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Jeanne Halgren Kilde's survey of church architecture is unlike any other. Her main concern is not the buildings themselves, but rather the dynamic character of Christianity and how church buildings shape and influence the religion. Kilde argues that a primary function of church buildings is to represent and reify three different types of power: divine power, or ideas about God; personal empowerment as manifested in the individual's perceived relationship to the divine; and social power, meaning the relationships between groups such as clergy and laity. Each type intersects with notions of Christian creed, cult, and code, and is represented spatially and materially in church buildings.
Kilde explores these categories chronologically, from the early church to the twentieth century. She considers the form, organization, and use of worship rooms; the location of churches; and the interaction between churches and the wider culture.
Church buildings have been integral to Christianity, and Kilde's important study sheds new light on the way they impact all aspects of the religion. Neither mere witnesses to transformations of religious thought or nor simple backgrounds for religious practice, church buildings are, in Kilde's view, dynamic participants in religious change and goldmines of information on Christianity itself.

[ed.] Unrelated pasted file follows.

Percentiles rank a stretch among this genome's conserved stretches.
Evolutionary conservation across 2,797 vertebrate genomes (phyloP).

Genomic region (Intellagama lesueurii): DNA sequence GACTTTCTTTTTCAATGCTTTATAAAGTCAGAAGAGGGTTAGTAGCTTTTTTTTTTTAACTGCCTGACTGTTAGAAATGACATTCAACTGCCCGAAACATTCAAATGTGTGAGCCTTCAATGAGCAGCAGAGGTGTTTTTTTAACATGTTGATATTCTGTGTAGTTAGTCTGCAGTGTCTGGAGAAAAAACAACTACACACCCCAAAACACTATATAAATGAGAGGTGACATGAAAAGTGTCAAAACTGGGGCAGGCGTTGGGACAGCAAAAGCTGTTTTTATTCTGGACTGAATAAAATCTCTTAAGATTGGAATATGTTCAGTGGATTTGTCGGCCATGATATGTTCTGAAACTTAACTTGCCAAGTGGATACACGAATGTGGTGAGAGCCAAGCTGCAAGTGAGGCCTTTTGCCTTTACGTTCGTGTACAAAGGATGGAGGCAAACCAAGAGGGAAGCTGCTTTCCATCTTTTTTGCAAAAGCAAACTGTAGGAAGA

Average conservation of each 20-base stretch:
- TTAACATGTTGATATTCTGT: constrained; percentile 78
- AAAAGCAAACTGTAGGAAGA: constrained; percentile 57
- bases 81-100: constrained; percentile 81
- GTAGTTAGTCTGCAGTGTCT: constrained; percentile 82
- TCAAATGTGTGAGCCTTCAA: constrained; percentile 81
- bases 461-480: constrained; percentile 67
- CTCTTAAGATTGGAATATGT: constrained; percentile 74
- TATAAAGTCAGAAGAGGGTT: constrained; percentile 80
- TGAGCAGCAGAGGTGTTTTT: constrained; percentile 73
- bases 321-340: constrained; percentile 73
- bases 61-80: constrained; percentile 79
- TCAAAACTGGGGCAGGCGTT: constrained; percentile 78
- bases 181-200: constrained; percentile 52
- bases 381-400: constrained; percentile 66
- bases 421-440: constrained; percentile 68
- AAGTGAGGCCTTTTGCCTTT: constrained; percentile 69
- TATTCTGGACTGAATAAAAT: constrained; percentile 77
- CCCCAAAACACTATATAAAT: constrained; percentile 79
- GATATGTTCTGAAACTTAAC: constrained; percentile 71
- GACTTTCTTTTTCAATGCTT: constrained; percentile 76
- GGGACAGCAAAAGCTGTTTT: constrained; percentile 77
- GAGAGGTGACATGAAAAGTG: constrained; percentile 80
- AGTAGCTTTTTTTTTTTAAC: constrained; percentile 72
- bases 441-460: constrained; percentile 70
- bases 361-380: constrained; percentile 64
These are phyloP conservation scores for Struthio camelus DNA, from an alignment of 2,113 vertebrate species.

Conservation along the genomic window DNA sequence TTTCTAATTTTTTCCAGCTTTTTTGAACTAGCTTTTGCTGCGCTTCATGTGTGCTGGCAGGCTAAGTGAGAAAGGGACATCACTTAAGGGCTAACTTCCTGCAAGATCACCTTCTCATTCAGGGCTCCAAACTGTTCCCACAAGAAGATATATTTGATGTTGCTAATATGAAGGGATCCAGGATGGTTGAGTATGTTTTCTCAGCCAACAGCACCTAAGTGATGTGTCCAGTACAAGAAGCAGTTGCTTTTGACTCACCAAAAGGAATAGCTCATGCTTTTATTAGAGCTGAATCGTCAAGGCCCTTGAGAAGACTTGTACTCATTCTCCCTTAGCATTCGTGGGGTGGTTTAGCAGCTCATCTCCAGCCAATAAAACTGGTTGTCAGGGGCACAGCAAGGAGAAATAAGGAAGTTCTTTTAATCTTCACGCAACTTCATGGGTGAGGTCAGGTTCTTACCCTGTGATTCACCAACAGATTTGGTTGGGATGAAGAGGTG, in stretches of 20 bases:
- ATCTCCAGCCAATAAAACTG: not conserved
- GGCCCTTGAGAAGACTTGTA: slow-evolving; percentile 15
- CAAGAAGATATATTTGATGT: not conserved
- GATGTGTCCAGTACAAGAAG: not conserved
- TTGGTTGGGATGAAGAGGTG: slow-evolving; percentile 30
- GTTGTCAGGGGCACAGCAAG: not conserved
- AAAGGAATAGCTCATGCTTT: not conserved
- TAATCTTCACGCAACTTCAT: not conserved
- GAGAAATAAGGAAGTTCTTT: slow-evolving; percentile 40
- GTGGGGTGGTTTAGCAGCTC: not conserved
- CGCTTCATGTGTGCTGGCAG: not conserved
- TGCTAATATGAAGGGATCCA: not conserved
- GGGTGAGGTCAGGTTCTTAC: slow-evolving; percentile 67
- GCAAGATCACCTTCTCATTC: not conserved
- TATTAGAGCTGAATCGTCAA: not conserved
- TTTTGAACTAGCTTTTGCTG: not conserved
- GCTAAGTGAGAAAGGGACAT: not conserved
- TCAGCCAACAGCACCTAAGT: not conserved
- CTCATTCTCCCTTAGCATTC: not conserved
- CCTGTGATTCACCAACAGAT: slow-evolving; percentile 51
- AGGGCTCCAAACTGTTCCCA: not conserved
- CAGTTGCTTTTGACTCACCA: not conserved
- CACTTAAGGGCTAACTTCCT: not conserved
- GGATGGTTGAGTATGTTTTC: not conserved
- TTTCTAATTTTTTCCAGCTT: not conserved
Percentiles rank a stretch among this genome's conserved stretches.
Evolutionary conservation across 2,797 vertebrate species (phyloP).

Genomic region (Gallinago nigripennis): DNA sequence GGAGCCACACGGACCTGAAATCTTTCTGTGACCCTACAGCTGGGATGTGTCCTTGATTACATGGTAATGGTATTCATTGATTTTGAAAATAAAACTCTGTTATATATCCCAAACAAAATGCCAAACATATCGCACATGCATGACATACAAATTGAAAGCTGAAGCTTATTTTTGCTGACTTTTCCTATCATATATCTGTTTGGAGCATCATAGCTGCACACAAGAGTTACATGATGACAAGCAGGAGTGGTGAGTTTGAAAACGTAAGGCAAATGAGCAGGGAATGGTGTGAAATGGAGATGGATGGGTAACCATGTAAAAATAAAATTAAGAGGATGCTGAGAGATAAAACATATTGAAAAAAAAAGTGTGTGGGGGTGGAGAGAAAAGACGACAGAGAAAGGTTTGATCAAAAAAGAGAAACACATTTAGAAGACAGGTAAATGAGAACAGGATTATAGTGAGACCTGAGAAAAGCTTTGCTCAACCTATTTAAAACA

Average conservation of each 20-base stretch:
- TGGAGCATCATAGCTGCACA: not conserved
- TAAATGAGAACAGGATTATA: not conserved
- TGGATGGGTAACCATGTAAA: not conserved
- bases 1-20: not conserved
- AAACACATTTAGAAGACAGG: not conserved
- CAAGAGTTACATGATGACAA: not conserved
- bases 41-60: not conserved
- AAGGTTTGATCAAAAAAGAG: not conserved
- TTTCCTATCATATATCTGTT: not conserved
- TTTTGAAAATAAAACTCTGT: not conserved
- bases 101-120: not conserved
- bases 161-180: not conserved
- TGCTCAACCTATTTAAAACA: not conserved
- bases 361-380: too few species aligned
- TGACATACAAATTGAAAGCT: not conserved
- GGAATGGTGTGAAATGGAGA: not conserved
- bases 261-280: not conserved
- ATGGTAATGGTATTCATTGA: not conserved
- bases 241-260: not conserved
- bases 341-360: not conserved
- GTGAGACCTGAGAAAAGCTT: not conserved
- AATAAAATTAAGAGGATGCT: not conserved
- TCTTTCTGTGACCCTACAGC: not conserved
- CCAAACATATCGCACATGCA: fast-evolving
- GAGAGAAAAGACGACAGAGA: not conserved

Jeanne Halgren Kilde is the author of When Church Became Theatre: The Transformation of Evangelical Architecture and Worship in Nineteenth-Century America. She is the Director of the Religious Studies Program at the University of Minnesota.
"Jeanne Kilde is a gifted teacher and a mature scholar who has been studying and writing about material culture since before it was fashionable to do so. Her works are careful, imaginative, and daring, and this treatment of the linkages of power and space is brilliant. The book's depth and reach are breathtaking, and its implications are manifold." --Calvin J. Roetzel, Sundet Professor of New Testament and Christian Studies, University of Minnesota
"Kilde's book is one that has long been needed. It provides a concise introduction to the periods of church-building, enlivened by a clearly articulated point of view. It is focused on a selection of important churches. And it is informed by an interpretive grid that readers will find tremendously useful as a starting point for analysis and discussion. This book will be welcomed warmly as an interesting, accessible introduction to the subject." --Richard Kieckhefer, author of Theology in Stone: Church Architecture from Byzantium to Berkeley